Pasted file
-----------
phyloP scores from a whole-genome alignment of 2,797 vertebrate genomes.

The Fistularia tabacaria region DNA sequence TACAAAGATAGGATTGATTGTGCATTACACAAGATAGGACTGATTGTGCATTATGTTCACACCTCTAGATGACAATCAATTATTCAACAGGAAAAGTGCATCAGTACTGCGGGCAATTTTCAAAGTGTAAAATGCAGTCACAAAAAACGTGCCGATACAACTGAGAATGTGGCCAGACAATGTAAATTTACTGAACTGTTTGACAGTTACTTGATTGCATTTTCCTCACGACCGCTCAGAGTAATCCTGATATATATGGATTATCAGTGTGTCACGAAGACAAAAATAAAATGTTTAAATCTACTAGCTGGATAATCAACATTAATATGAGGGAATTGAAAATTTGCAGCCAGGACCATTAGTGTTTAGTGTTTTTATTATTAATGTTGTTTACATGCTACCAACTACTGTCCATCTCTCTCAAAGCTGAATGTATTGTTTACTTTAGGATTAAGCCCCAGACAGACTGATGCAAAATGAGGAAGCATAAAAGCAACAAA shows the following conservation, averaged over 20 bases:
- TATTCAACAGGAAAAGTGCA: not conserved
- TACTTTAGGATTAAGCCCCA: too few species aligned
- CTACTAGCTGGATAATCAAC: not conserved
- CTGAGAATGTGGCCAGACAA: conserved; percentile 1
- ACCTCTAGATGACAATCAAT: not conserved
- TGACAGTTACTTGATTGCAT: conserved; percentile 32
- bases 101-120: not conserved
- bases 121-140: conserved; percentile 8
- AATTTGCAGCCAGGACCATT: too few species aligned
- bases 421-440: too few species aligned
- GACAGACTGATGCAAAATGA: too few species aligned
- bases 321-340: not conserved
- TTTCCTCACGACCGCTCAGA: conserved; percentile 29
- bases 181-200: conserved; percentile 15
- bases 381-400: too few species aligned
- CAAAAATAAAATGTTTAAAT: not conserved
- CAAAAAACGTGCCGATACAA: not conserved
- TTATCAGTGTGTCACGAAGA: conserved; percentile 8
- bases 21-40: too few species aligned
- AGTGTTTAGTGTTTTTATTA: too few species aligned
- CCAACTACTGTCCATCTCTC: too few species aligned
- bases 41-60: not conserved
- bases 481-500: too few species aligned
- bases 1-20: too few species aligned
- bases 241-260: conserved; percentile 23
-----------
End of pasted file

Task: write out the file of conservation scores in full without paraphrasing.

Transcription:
phyloP scores from a whole-genome alignment of 2,797 vertebrate genomes.

The Fistularia tabacaria region DNA sequence TACAAAGATAGGATTGATTGTGCATTACACAAGATAGGACTGATTGTGCATTATGTTCACACCTCTAGATGACAATCAATTATTCAACAGGAAAAGTGCATCAGTACTGCGGGCAATTTTCAAAGTGTAAAATGCAGTCACAAAAAACGTGCCGATACAACTGAGAATGTGGCCAGACAATGTAAATTTACTGAACTGTTTGACAGTTACTTGATTGCATTTTCCTCACGACCGCTCAGAGTAATCCTGATATATATGGATTATCAGTGTGTCACGAAGACAAAAATAAAATGTTTAAATCTACTAGCTGGATAATCAACATTAATATGAGGGAATTGAAAATTTGCAGCCAGGACCATTAGTGTTTAGTGTTTTTATTATTAATGTTGTTTACATGCTACCAACTACTGTCCATCTCTCTCAAAGCTGAATGTATTGTTTACTTTAGGATTAAGCCCCAGACAGACTGATGCAAAATGAGGAAGCATAAAAGCAACAAA shows the following conservation, averaged over 20 bases:
- TATTCAACAGGAAAAGTGCA: not conserved
- TACTTTAGGATTAAGCCCCA: too few species aligned
- CTACTAGCTGGATAATCAAC: not conserved
- CTGAGAATGTGGCCAGACAA: conserved; percentile 1
- ACCTCTAGATGACAATCAAT: not conserved
- TGACAGTTACTTGATTGCAT: conserved; percentile 32
- bases 101-120: not conserved
- bases 121-140: conserved; percentile 8
- AATTTGCAGCCAGGACCATT: too few species aligned
- bases 421-440: too few species aligned
- GACAGACTGATGCAAAATGA: too few species aligned
- bases 321-340: not conserved
- TTTCCTCACGACCGCTCAGA: conserved; percentile 29
- bases 181-200: conserved; percentile 15
- bases 381-400: too few species aligned
- CAAAAATAAAATGTTTAAAT: not conserved
- CAAAAAACGTGCCGATACAA: not conserved
- TTATCAGTGTGTCACGAAGA: conserved; percentile 8
- bases 21-40: too few species aligned
- AGTGTTTAGTGTTTTTATTA: too few species aligned
- CCAACTACTGTCCATCTCTC: too few species aligned
- bases 41-60: not conserved
- bases 481-500: too few species aligned
- bases 1-20: too few species aligned
- bases 241-260: conserved; percentile 23